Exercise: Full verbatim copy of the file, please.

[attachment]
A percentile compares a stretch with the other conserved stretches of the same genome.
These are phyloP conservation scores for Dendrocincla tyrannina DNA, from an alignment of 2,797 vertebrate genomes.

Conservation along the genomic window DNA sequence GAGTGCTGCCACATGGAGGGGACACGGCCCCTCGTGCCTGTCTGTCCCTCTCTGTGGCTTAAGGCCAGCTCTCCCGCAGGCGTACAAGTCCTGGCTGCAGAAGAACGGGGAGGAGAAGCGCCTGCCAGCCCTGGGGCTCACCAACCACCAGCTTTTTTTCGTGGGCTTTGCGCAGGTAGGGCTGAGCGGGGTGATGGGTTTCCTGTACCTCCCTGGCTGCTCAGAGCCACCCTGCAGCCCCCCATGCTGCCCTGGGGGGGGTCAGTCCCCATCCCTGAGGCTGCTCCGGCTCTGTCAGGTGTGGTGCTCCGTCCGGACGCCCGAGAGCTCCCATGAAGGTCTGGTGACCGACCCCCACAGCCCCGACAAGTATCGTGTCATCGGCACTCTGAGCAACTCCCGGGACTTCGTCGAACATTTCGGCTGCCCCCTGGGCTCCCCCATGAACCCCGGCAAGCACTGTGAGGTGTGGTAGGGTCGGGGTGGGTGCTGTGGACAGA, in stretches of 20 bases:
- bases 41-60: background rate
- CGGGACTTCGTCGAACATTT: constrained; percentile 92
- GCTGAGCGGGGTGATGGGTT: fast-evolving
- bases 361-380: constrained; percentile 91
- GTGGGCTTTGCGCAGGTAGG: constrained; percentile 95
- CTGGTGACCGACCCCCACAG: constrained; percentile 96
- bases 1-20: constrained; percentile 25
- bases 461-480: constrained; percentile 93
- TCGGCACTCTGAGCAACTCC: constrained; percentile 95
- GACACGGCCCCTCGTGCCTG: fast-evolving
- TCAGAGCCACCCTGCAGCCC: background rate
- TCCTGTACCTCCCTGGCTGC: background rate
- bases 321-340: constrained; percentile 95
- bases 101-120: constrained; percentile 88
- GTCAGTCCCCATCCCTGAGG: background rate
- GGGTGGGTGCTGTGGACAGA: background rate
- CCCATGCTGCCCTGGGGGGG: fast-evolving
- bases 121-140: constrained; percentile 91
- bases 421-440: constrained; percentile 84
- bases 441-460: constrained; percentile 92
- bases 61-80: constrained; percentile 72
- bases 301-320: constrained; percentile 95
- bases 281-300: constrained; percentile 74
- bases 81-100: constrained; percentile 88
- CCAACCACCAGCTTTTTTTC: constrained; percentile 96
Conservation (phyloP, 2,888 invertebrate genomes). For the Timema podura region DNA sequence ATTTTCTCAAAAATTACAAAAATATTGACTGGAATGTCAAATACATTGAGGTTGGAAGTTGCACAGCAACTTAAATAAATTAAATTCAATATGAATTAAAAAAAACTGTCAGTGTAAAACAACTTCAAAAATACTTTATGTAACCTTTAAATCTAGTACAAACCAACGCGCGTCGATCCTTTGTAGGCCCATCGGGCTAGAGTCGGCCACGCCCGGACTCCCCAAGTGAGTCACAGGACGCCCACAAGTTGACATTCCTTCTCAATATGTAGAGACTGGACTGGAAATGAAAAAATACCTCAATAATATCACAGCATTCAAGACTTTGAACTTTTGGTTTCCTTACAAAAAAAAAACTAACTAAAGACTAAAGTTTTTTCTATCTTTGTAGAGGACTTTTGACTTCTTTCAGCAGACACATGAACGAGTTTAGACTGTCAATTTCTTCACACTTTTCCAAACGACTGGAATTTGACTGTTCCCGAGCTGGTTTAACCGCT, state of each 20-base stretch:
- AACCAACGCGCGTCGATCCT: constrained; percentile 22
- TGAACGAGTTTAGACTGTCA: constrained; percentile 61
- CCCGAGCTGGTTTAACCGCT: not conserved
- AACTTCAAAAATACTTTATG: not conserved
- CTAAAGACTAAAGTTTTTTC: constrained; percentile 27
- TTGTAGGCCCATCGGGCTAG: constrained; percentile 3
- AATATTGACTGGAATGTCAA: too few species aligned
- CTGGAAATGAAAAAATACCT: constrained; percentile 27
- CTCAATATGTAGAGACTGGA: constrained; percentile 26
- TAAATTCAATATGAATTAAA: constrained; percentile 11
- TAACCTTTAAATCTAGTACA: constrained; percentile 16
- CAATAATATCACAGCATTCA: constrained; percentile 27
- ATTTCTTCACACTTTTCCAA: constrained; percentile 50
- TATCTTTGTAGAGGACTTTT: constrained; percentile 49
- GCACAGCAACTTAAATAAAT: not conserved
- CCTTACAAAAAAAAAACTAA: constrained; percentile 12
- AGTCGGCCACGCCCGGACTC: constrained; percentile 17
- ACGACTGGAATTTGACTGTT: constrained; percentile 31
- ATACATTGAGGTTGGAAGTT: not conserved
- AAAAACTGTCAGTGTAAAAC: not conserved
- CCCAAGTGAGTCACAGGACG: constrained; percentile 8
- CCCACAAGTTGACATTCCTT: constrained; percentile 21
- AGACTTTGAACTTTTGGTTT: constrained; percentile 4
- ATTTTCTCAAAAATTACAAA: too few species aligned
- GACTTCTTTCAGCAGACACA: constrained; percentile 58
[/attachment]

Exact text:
A percentile compares a stretch with the other conserved stretches of the same genome.
These are phyloP conservation scores for Dendrocincla tyrannina DNA, from an alignment of 2,797 vertebrate genomes.

Conservation along the genomic window DNA sequence GAGTGCTGCCACATGGAGGGGACACGGCCCCTCGTGCCTGTCTGTCCCTCTCTGTGGCTTAAGGCCAGCTCTCCCGCAGGCGTACAAGTCCTGGCTGCAGAAGAACGGGGAGGAGAAGCGCCTGCCAGCCCTGGGGCTCACCAACCACCAGCTTTTTTTCGTGGGCTTTGCGCAGGTAGGGCTGAGCGGGGTGATGGGTTTCCTGTACCTCCCTGGCTGCTCAGAGCCACCCTGCAGCCCCCCATGCTGCCCTGGGGGGGGTCAGTCCCCATCCCTGAGGCTGCTCCGGCTCTGTCAGGTGTGGTGCTCCGTCCGGACGCCCGAGAGCTCCCATGAAGGTCTGGTGACCGACCCCCACAGCCCCGACAAGTATCGTGTCATCGGCACTCTGAGCAACTCCCGGGACTTCGTCGAACATTTCGGCTGCCCCCTGGGCTCCCCCATGAACCCCGGCAAGCACTGTGAGGTGTGGTAGGGTCGGGGTGGGTGCTGTGGACAGA, in stretches of 20 bases:
- bases 41-60: background rate
- CGGGACTTCGTCGAACATTT: constrained; percentile 92
- GCTGAGCGGGGTGATGGGTT: fast-evolving
- bases 361-380: constrained; percentile 91
- GTGGGCTTTGCGCAGGTAGG: constrained; percentile 95
- CTGGTGACCGACCCCCACAG: constrained; percentile 96
- bases 1-20: constrained; percentile 25
- bases 461-480: constrained; percentile 93
- TCGGCACTCTGAGCAACTCC: constrained; percentile 95
- GACACGGCCCCTCGTGCCTG: fast-evolving
- TCAGAGCCACCCTGCAGCCC: background rate
- TCCTGTACCTCCCTGGCTGC: background rate
- bases 321-340: constrained; percentile 95
- bases 101-120: constrained; percentile 88
- GTCAGTCCCCATCCCTGAGG: background rate
- GGGTGGGTGCTGTGGACAGA: background rate
- CCCATGCTGCCCTGGGGGGG: fast-evolving
- bases 121-140: constrained; percentile 91
- bases 421-440: constrained; percentile 84
- bases 441-460: constrained; percentile 92
- bases 61-80: constrained; percentile 72
- bases 301-320: constrained; percentile 95
- bases 281-300: constrained; percentile 74
- bases 81-100: constrained; percentile 88
- CCAACCACCAGCTTTTTTTC: constrained; percentile 96
Conservation (phyloP, 2,888 invertebrate genomes). For the Timema podura region DNA sequence ATTTTCTCAAAAATTACAAAAATATTGACTGGAATGTCAAATACATTGAGGTTGGAAGTTGCACAGCAACTTAAATAAATTAAATTCAATATGAATTAAAAAAAACTGTCAGTGTAAAACAACTTCAAAAATACTTTATGTAACCTTTAAATCTAGTACAAACCAACGCGCGTCGATCCTTTGTAGGCCCATCGGGCTAGAGTCGGCCACGCCCGGACTCCCCAAGTGAGTCACAGGACGCCCACAAGTTGACATTCCTTCTCAATATGTAGAGACTGGACTGGAAATGAAAAAATACCTCAATAATATCACAGCATTCAAGACTTTGAACTTTTGGTTTCCTTACAAAAAAAAAACTAACTAAAGACTAAAGTTTTTTCTATCTTTGTAGAGGACTTTTGACTTCTTTCAGCAGACACATGAACGAGTTTAGACTGTCAATTTCTTCACACTTTTCCAAACGACTGGAATTTGACTGTTCCCGAGCTGGTTTAACCGCT, state of each 20-base stretch:
- AACCAACGCGCGTCGATCCT: constrained; percentile 22
- TGAACGAGTTTAGACTGTCA: constrained; percentile 61
- CCCGAGCTGGTTTAACCGCT: not conserved
- AACTTCAAAAATACTTTATG: not conserved
- CTAAAGACTAAAGTTTTTTC: constrained; percentile 27
- TTGTAGGCCCATCGGGCTAG: constrained; percentile 3
- AATATTGACTGGAATGTCAA: too few species aligned
- CTGGAAATGAAAAAATACCT: constrained; percentile 27
- CTCAATATGTAGAGACTGGA: constrained; percentile 26
- TAAATTCAATATGAATTAAA: constrained; percentile 11
- TAACCTTTAAATCTAGTACA: constrained; percentile 16
- CAATAATATCACAGCATTCA: constrained; percentile 27
- ATTTCTTCACACTTTTCCAA: constrained; percentile 50
- TATCTTTGTAGAGGACTTTT: constrained; percentile 49
- GCACAGCAACTTAAATAAAT: not conserved
- CCTTACAAAAAAAAAACTAA: constrained; percentile 12
- AGTCGGCCACGCCCGGACTC: constrained; percentile 17
- ACGACTGGAATTTGACTGTT: constrained; percentile 31
- ATACATTGAGGTTGGAAGTT: not conserved
- AAAAACTGTCAGTGTAAAAC: not conserved
- CCCAAGTGAGTCACAGGACG: constrained; percentile 8
- CCCACAAGTTGACATTCCTT: constrained; percentile 21
- AGACTTTGAACTTTTGGTTT: constrained; percentile 4
- ATTTTCTCAAAAATTACAAA: too few species aligned
- GACTTCTTTCAGCAGACACA: constrained; percentile 58